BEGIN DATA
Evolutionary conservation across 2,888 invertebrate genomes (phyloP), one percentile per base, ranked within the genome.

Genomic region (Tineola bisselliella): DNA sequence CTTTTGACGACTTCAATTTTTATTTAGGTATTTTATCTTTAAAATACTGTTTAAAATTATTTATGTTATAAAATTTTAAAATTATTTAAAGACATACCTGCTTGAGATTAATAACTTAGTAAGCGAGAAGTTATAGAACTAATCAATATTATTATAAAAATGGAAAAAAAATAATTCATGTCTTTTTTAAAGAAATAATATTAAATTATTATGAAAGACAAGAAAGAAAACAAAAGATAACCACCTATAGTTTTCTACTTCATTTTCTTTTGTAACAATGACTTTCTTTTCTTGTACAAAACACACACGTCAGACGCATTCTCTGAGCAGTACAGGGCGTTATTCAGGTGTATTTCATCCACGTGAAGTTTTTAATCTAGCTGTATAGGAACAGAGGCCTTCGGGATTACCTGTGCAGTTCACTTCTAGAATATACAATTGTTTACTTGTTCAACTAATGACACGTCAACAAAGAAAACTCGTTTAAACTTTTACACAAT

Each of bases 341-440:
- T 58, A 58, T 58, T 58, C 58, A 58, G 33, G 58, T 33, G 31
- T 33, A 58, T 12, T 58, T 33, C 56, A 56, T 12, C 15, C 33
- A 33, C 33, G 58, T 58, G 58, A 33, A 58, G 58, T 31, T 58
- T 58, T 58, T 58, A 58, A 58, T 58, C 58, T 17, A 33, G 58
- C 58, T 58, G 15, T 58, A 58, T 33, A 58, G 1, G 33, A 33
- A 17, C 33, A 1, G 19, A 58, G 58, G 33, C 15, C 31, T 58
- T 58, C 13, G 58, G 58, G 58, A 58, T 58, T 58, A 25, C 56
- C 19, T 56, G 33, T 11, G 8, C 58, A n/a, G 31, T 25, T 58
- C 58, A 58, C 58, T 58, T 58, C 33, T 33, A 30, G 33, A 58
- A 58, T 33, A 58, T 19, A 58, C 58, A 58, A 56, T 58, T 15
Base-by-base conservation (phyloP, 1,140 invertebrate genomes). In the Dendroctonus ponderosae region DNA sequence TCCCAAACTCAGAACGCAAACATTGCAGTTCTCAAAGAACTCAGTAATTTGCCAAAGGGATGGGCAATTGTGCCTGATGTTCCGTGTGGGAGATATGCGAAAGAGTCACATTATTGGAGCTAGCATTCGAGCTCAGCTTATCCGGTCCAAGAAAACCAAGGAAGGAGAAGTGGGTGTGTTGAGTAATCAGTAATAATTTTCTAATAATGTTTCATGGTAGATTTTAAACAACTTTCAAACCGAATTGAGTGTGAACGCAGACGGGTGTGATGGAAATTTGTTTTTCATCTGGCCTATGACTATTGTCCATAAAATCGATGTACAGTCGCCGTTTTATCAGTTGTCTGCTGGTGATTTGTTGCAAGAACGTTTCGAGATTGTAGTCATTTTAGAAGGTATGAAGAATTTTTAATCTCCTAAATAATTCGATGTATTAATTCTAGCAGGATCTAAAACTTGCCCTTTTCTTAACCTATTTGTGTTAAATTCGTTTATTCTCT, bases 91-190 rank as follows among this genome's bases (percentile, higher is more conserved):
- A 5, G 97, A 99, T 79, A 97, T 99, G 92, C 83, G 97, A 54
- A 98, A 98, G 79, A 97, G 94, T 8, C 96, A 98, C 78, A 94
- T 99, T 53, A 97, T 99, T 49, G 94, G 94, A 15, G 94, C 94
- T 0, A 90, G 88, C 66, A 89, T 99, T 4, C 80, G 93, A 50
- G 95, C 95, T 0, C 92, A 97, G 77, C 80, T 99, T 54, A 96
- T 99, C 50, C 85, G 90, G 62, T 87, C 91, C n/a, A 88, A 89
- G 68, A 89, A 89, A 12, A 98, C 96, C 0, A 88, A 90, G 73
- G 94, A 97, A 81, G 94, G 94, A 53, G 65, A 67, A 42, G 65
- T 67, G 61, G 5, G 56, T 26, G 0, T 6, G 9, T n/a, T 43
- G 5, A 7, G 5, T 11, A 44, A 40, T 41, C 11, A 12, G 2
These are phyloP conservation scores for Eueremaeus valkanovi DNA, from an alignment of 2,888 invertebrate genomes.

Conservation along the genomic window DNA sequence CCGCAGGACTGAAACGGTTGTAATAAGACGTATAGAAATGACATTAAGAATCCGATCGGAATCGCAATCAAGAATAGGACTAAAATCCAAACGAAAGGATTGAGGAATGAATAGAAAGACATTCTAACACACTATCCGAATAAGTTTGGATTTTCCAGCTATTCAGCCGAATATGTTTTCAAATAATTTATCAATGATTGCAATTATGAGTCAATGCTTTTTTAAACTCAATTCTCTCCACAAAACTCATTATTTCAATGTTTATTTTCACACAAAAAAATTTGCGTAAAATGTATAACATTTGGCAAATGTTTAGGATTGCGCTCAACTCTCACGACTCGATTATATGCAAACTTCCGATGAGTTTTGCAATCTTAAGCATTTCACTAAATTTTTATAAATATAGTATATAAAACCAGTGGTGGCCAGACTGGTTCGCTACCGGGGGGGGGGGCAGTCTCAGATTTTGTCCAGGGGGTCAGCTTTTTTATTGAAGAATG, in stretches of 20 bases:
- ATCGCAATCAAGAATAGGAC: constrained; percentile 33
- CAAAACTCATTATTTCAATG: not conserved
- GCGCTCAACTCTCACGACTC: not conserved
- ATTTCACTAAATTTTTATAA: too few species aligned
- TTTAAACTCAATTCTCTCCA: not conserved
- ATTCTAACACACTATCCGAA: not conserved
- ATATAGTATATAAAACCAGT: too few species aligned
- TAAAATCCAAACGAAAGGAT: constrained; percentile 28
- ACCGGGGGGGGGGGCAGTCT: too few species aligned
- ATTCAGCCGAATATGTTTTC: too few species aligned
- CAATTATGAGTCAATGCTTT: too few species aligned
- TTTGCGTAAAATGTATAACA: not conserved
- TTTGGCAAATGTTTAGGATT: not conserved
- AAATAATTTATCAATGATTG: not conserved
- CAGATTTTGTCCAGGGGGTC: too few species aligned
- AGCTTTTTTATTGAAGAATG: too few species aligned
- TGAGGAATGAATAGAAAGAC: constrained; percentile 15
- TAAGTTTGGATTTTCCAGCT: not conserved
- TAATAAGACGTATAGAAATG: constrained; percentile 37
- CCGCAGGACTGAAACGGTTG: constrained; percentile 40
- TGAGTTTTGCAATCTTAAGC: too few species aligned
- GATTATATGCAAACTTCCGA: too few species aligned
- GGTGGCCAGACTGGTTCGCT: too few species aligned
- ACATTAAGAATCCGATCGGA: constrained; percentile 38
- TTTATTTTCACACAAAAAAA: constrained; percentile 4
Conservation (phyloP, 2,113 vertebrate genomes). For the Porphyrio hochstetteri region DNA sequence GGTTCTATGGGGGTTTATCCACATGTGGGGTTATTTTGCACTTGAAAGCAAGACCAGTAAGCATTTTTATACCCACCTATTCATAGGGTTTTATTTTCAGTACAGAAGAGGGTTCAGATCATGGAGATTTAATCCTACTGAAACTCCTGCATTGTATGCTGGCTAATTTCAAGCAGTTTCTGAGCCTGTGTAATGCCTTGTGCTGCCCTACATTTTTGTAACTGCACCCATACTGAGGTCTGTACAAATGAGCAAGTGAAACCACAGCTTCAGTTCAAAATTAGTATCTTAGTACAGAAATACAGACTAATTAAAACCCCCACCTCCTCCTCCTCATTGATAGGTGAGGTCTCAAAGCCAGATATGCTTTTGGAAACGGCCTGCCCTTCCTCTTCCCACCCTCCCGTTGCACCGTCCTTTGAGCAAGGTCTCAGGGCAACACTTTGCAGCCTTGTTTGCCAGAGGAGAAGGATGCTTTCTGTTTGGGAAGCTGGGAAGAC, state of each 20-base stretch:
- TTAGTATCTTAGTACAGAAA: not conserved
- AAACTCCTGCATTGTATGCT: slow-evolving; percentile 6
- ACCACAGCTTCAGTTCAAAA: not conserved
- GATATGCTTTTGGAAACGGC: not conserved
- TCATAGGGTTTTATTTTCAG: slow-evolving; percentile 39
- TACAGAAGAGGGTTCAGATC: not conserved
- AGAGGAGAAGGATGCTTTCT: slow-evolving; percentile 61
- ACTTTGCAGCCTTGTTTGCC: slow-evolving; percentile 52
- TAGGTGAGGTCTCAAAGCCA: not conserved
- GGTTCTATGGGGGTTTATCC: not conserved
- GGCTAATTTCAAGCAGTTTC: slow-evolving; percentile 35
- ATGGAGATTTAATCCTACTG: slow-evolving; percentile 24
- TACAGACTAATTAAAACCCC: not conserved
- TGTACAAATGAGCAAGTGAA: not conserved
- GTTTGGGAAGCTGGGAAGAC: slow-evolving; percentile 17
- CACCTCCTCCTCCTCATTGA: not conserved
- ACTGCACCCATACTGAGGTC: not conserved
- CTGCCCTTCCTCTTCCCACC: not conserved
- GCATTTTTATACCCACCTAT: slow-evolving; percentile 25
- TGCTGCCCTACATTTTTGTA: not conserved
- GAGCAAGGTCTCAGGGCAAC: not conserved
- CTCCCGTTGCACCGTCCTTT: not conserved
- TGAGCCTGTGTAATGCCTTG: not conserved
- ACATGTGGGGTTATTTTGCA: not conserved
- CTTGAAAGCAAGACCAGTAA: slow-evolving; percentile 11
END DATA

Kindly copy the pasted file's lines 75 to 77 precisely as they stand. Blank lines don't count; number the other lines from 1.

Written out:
- TGAGCCTGTGTAATGCCTTG: not conserved
- ACATGTGGGGTTATTTTGCA: not conserved
- CTTGAAAGCAAGACCAGTAA: slow-evolving; percentile 11